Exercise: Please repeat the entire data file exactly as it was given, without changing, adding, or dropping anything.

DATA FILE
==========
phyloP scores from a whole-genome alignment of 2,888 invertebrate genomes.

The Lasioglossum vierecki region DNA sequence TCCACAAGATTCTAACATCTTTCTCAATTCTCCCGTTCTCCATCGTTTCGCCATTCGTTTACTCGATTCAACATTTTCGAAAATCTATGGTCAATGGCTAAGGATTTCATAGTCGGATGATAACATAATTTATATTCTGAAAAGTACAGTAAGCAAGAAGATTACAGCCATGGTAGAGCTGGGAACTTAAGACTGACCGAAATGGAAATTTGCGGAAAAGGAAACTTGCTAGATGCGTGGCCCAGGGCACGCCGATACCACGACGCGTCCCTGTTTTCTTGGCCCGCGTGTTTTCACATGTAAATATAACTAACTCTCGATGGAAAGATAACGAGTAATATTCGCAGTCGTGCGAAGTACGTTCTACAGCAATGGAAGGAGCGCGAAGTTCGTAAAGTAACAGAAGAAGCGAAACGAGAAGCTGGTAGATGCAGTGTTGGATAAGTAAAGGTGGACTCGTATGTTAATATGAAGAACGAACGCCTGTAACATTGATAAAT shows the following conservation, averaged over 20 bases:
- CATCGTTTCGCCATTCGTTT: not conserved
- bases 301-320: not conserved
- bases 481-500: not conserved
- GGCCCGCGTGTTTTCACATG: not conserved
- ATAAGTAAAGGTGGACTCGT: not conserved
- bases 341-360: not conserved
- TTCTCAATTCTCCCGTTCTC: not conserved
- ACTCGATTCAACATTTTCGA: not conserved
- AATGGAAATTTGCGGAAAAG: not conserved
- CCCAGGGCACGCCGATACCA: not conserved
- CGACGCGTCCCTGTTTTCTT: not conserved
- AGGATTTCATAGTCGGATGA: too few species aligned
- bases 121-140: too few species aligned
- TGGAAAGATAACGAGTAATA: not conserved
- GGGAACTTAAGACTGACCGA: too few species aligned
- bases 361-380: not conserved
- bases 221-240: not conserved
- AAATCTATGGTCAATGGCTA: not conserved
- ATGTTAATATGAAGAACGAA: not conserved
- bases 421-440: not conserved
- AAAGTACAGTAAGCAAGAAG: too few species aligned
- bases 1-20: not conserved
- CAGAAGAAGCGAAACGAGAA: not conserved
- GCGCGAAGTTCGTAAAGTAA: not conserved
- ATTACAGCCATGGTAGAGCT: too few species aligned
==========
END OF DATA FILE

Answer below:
phyloP scores from a whole-genome alignment of 2,888 invertebrate genomes.

The Lasioglossum vierecki region DNA sequence TCCACAAGATTCTAACATCTTTCTCAATTCTCCCGTTCTCCATCGTTTCGCCATTCGTTTACTCGATTCAACATTTTCGAAAATCTATGGTCAATGGCTAAGGATTTCATAGTCGGATGATAACATAATTTATATTCTGAAAAGTACAGTAAGCAAGAAGATTACAGCCATGGTAGAGCTGGGAACTTAAGACTGACCGAAATGGAAATTTGCGGAAAAGGAAACTTGCTAGATGCGTGGCCCAGGGCACGCCGATACCACGACGCGTCCCTGTTTTCTTGGCCCGCGTGTTTTCACATGTAAATATAACTAACTCTCGATGGAAAGATAACGAGTAATATTCGCAGTCGTGCGAAGTACGTTCTACAGCAATGGAAGGAGCGCGAAGTTCGTAAAGTAACAGAAGAAGCGAAACGAGAAGCTGGTAGATGCAGTGTTGGATAAGTAAAGGTGGACTCGTATGTTAATATGAAGAACGAACGCCTGTAACATTGATAAAT shows the following conservation, averaged over 20 bases:
- CATCGTTTCGCCATTCGTTT: not conserved
- bases 301-320: not conserved
- bases 481-500: not conserved
- GGCCCGCGTGTTTTCACATG: not conserved
- ATAAGTAAAGGTGGACTCGT: not conserved
- bases 341-360: not conserved
- TTCTCAATTCTCCCGTTCTC: not conserved
- ACTCGATTCAACATTTTCGA: not conserved
- AATGGAAATTTGCGGAAAAG: not conserved
- CCCAGGGCACGCCGATACCA: not conserved
- CGACGCGTCCCTGTTTTCTT: not conserved
- AGGATTTCATAGTCGGATGA: too few species aligned
- bases 121-140: too few species aligned
- TGGAAAGATAACGAGTAATA: not conserved
- GGGAACTTAAGACTGACCGA: too few species aligned
- bases 361-380: not conserved
- bases 221-240: not conserved
- AAATCTATGGTCAATGGCTA: not conserved
- ATGTTAATATGAAGAACGAA: not conserved
- bases 421-440: not conserved
- AAAGTACAGTAAGCAAGAAG: too few species aligned
- bases 1-20: not conserved
- CAGAAGAAGCGAAACGAGAA: not conserved
- GCGCGAAGTTCGTAAAGTAA: not conserved
- ATTACAGCCATGGTAGAGCT: too few species aligned